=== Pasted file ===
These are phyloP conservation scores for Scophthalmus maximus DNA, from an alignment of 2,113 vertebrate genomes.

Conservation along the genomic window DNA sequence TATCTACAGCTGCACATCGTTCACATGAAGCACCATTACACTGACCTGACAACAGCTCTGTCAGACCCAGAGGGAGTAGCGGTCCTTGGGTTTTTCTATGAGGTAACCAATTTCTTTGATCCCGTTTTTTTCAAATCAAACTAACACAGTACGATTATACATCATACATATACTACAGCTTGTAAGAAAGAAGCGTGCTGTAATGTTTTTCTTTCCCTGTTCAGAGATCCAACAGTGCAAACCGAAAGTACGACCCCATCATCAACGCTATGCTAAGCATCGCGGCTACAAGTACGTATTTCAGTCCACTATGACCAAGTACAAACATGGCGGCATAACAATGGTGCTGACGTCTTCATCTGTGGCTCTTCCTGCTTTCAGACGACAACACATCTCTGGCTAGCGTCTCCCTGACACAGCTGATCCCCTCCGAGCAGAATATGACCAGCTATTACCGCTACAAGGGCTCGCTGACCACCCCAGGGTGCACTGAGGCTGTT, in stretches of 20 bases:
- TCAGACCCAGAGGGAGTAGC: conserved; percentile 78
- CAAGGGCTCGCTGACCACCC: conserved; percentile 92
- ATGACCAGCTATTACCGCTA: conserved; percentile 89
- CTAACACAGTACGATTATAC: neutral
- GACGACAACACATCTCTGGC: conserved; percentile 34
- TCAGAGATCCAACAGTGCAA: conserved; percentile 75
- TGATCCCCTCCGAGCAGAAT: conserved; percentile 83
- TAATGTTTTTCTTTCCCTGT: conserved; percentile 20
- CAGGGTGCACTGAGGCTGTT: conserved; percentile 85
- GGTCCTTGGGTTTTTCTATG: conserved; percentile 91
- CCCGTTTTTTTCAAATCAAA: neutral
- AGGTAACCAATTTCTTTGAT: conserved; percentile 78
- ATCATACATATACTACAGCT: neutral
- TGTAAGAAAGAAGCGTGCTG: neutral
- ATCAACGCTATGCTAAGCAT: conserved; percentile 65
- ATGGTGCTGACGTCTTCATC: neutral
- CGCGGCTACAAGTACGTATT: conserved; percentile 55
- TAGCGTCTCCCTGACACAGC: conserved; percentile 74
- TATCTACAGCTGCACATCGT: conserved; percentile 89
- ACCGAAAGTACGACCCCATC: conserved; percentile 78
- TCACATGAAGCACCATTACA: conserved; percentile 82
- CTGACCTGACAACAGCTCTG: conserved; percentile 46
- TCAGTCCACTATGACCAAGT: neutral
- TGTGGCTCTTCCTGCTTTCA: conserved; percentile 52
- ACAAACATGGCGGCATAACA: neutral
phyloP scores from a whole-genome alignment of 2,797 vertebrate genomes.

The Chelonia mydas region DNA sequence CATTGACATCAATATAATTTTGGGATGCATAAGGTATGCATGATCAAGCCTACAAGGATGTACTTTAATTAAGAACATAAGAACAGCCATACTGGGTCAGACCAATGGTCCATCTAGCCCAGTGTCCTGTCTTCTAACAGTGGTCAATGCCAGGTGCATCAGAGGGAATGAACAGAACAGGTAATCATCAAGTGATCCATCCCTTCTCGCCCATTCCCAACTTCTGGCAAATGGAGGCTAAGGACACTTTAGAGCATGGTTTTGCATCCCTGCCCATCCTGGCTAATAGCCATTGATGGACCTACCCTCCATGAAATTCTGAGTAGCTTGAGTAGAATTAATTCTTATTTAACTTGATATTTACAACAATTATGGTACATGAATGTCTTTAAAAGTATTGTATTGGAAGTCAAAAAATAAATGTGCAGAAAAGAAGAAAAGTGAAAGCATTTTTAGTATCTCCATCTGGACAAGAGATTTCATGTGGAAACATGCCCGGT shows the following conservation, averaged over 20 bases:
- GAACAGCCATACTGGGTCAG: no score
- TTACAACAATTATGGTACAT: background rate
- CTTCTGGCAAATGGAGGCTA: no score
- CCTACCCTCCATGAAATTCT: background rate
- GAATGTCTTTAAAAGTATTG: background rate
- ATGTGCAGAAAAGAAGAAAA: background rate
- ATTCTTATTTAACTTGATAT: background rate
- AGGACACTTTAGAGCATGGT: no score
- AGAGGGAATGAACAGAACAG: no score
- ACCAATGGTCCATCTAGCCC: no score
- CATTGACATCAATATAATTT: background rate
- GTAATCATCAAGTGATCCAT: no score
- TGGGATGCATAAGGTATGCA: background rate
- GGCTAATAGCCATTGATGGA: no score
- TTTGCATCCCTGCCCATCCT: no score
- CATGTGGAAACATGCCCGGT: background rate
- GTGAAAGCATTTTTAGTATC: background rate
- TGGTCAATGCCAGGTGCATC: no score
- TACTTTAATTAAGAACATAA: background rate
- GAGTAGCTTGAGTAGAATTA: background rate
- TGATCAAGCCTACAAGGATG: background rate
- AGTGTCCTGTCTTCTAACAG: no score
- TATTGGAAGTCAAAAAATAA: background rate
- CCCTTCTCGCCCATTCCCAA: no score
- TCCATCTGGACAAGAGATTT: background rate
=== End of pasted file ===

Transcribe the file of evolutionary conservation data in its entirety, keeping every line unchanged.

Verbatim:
These are phyloP conservation scores for Scophthalmus maximus DNA, from an alignment of 2,113 vertebrate genomes.

Conservation along the genomic window DNA sequence TATCTACAGCTGCACATCGTTCACATGAAGCACCATTACACTGACCTGACAACAGCTCTGTCAGACCCAGAGGGAGTAGCGGTCCTTGGGTTTTTCTATGAGGTAACCAATTTCTTTGATCCCGTTTTTTTCAAATCAAACTAACACAGTACGATTATACATCATACATATACTACAGCTTGTAAGAAAGAAGCGTGCTGTAATGTTTTTCTTTCCCTGTTCAGAGATCCAACAGTGCAAACCGAAAGTACGACCCCATCATCAACGCTATGCTAAGCATCGCGGCTACAAGTACGTATTTCAGTCCACTATGACCAAGTACAAACATGGCGGCATAACAATGGTGCTGACGTCTTCATCTGTGGCTCTTCCTGCTTTCAGACGACAACACATCTCTGGCTAGCGTCTCCCTGACACAGCTGATCCCCTCCGAGCAGAATATGACCAGCTATTACCGCTACAAGGGCTCGCTGACCACCCCAGGGTGCACTGAGGCTGTT, in stretches of 20 bases:
- TCAGACCCAGAGGGAGTAGC: conserved; percentile 78
- CAAGGGCTCGCTGACCACCC: conserved; percentile 92
- ATGACCAGCTATTACCGCTA: conserved; percentile 89
- CTAACACAGTACGATTATAC: neutral
- GACGACAACACATCTCTGGC: conserved; percentile 34
- TCAGAGATCCAACAGTGCAA: conserved; percentile 75
- TGATCCCCTCCGAGCAGAAT: conserved; percentile 83
- TAATGTTTTTCTTTCCCTGT: conserved; percentile 20
- CAGGGTGCACTGAGGCTGTT: conserved; percentile 85
- GGTCCTTGGGTTTTTCTATG: conserved; percentile 91
- CCCGTTTTTTTCAAATCAAA: neutral
- AGGTAACCAATTTCTTTGAT: conserved; percentile 78
- ATCATACATATACTACAGCT: neutral
- TGTAAGAAAGAAGCGTGCTG: neutral
- ATCAACGCTATGCTAAGCAT: conserved; percentile 65
- ATGGTGCTGACGTCTTCATC: neutral
- CGCGGCTACAAGTACGTATT: conserved; percentile 55
- TAGCGTCTCCCTGACACAGC: conserved; percentile 74
- TATCTACAGCTGCACATCGT: conserved; percentile 89
- ACCGAAAGTACGACCCCATC: conserved; percentile 78
- TCACATGAAGCACCATTACA: conserved; percentile 82
- CTGACCTGACAACAGCTCTG: conserved; percentile 46
- TCAGTCCACTATGACCAAGT: neutral
- TGTGGCTCTTCCTGCTTTCA: conserved; percentile 52
- ACAAACATGGCGGCATAACA: neutral
phyloP scores from a whole-genome alignment of 2,797 vertebrate genomes.

The Chelonia mydas region DNA sequence CATTGACATCAATATAATTTTGGGATGCATAAGGTATGCATGATCAAGCCTACAAGGATGTACTTTAATTAAGAACATAAGAACAGCCATACTGGGTCAGACCAATGGTCCATCTAGCCCAGTGTCCTGTCTTCTAACAGTGGTCAATGCCAGGTGCATCAGAGGGAATGAACAGAACAGGTAATCATCAAGTGATCCATCCCTTCTCGCCCATTCCCAACTTCTGGCAAATGGAGGCTAAGGACACTTTAGAGCATGGTTTTGCATCCCTGCCCATCCTGGCTAATAGCCATTGATGGACCTACCCTCCATGAAATTCTGAGTAGCTTGAGTAGAATTAATTCTTATTTAACTTGATATTTACAACAATTATGGTACATGAATGTCTTTAAAAGTATTGTATTGGAAGTCAAAAAATAAATGTGCAGAAAAGAAGAAAAGTGAAAGCATTTTTAGTATCTCCATCTGGACAAGAGATTTCATGTGGAAACATGCCCGGT shows the following conservation, averaged over 20 bases:
- GAACAGCCATACTGGGTCAG: no score
- TTACAACAATTATGGTACAT: background rate
- CTTCTGGCAAATGGAGGCTA: no score
- CCTACCCTCCATGAAATTCT: background rate
- GAATGTCTTTAAAAGTATTG: background rate
- ATGTGCAGAAAAGAAGAAAA: background rate
- ATTCTTATTTAACTTGATAT: background rate
- AGGACACTTTAGAGCATGGT: no score
- AGAGGGAATGAACAGAACAG: no score
- ACCAATGGTCCATCTAGCCC: no score
- CATTGACATCAATATAATTT: background rate
- GTAATCATCAAGTGATCCAT: no score
- TGGGATGCATAAGGTATGCA: background rate
- GGCTAATAGCCATTGATGGA: no score
- TTTGCATCCCTGCCCATCCT: no score
- CATGTGGAAACATGCCCGGT: background rate
- GTGAAAGCATTTTTAGTATC: background rate
- TGGTCAATGCCAGGTGCATC: no score
- TACTTTAATTAAGAACATAA: background rate
- GAGTAGCTTGAGTAGAATTA: background rate
- TGATCAAGCCTACAAGGATG: background rate
- AGTGTCCTGTCTTCTAACAG: no score
- TATTGGAAGTCAAAAAATAA: background rate
- CCCTTCTCGCCCATTCCCAA: no score
- TCCATCTGGACAAGAGATTT: background rate